Would FCA sell its iconic Alfa Romeo and Maserati brands?

2016 Alfa Romeo 4C
In the automotive world, few names are more iconic than Alfa Romeo and Maserati. But could parent Fiat Chrysler Automobiles (FCA) be willing to sell them?

Both brands have checkered recent histories, and FCA has made efforts to revive Alfa and Maserati. Yet some analysts believe FCA may simply cut the two Italian brands loose in order to improve its financial health, according to Forbes. Current CEO Sergio Marchionne plans to retire in 2018, and hopes to leave FCA profitable and without much debt. Selling Alfa and Maserati could accomplish that, analysts say.

Sales of the two Italian automakers, as well as parts division Magneti Marelli, could make FCA debt free, Alexander Haissl, an analyst with Berenberg Bank, said. The sale of Maserati alone could net $3.6 billion to $4.8 billion, enough to offset most of FCA’s current debt, Haissl added. He believes Magneti Marelli could bring in $2.3 billion to $3.7 billion. Samsung has reportedly shown interest in the division.

It’s unclear whether FCA would actually sell Alfa, given that it just invested significantly in two high-volume models: the Giulia sedan and Stelvio SUV. Both are part of a much-discussed, and much-delayed, plan to revive Alfa as a mainstream automaker. The rear-wheel drive platform used by both models is also expected to be employed by Dodge for future versions of the Charger and Challenger.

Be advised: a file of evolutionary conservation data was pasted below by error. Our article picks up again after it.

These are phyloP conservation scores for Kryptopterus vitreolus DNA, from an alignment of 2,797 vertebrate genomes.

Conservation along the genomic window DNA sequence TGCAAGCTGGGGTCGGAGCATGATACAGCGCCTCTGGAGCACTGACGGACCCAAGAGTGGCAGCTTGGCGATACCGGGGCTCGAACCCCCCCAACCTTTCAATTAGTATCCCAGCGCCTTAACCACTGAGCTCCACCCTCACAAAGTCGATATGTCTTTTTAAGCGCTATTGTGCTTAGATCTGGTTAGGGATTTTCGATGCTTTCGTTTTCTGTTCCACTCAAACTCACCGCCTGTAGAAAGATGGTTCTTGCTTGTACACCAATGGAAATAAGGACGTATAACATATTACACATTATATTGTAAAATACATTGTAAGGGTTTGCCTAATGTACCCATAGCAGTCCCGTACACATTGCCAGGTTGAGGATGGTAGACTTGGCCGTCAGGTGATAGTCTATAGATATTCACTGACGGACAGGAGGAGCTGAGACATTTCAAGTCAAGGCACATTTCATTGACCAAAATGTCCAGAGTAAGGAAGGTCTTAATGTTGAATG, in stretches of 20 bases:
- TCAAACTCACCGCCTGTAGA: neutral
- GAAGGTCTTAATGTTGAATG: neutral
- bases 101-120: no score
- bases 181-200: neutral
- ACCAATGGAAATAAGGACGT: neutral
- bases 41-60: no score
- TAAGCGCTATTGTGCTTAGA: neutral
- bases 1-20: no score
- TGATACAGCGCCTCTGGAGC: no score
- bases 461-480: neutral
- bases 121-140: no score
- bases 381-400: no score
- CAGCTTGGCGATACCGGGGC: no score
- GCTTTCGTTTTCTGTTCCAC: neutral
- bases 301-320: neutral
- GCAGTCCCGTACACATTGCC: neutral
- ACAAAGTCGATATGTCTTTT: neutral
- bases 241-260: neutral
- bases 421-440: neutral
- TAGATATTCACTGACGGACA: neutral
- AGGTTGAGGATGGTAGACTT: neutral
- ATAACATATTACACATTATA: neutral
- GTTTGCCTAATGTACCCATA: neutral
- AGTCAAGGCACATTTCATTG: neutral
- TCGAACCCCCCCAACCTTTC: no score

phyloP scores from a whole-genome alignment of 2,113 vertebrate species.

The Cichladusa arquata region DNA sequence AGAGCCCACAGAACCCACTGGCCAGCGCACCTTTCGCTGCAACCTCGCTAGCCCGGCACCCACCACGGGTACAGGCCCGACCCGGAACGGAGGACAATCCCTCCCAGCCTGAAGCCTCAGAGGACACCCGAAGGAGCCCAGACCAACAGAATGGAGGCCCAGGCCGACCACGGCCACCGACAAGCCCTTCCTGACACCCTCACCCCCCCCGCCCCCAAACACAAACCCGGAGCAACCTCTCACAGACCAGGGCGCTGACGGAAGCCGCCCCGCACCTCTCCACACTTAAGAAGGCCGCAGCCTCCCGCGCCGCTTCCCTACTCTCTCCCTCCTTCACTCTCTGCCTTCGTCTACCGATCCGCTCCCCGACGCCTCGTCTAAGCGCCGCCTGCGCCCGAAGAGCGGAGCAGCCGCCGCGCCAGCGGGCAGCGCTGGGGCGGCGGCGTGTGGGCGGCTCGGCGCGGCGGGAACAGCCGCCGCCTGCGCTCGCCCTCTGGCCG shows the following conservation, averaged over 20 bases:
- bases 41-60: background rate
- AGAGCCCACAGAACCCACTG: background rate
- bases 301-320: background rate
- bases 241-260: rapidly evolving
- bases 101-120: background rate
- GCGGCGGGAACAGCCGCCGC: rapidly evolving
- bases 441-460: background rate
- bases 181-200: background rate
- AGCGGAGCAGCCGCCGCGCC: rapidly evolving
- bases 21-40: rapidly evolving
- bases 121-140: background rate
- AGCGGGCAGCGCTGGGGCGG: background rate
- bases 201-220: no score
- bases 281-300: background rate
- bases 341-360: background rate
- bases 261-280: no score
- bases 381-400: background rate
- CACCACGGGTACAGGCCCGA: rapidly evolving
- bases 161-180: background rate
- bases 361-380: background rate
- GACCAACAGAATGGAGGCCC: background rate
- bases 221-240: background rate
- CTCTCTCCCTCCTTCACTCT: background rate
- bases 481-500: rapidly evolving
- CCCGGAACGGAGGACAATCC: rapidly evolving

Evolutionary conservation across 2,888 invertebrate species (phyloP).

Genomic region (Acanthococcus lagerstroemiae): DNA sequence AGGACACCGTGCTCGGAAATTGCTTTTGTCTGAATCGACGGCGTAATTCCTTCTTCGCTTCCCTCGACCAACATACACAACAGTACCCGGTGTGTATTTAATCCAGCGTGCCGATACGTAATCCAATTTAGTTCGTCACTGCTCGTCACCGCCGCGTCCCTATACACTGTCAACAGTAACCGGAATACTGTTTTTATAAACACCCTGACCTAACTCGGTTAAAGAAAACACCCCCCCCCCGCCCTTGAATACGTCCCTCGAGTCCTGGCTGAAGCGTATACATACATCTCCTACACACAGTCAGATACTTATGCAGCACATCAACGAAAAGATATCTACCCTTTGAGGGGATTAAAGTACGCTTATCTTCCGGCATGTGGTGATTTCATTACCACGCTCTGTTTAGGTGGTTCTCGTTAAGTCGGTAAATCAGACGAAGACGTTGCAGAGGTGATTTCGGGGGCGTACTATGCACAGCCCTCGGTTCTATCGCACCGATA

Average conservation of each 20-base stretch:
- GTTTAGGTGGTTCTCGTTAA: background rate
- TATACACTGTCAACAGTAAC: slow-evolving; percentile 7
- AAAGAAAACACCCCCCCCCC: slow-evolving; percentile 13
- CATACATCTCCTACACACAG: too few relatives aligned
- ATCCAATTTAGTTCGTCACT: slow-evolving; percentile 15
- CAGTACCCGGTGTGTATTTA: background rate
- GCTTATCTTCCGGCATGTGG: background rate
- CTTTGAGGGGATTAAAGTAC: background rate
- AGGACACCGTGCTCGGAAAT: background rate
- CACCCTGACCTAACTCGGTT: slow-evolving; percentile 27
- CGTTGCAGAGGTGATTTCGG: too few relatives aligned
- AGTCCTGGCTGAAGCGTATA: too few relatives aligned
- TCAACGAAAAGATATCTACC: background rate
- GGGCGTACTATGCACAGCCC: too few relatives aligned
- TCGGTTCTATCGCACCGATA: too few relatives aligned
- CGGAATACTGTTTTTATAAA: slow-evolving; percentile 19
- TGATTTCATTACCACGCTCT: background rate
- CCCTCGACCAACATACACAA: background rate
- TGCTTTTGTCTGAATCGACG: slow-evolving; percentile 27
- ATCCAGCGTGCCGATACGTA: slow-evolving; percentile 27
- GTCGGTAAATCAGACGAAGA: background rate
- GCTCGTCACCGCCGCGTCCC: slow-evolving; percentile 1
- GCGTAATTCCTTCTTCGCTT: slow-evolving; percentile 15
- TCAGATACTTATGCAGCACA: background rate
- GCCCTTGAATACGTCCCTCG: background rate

Maserati recently got its Levante SUV, which will help the brand take advantage of the public’s seemingly insatiable appetite for utility vehicles. But the rest of the automaker’s lineup is older, and doesn’t hold up as well to the competition. FCA hasn’t been as aggressive with expansion plans for Maserati as it has for Alfa, although it keeps promising a sports car based on the well-received Alfieri concept that first appeared back in 2014.

FCA already spun off Ferrari in 2015, offering 10 percent of its 90-percent stake in the legendary automaker on the New York Stock Exchange (founder Enzo Ferrari’s son Piero kept his 10-percent stake). FCA CEO Marchionne still runs Ferrari, though.

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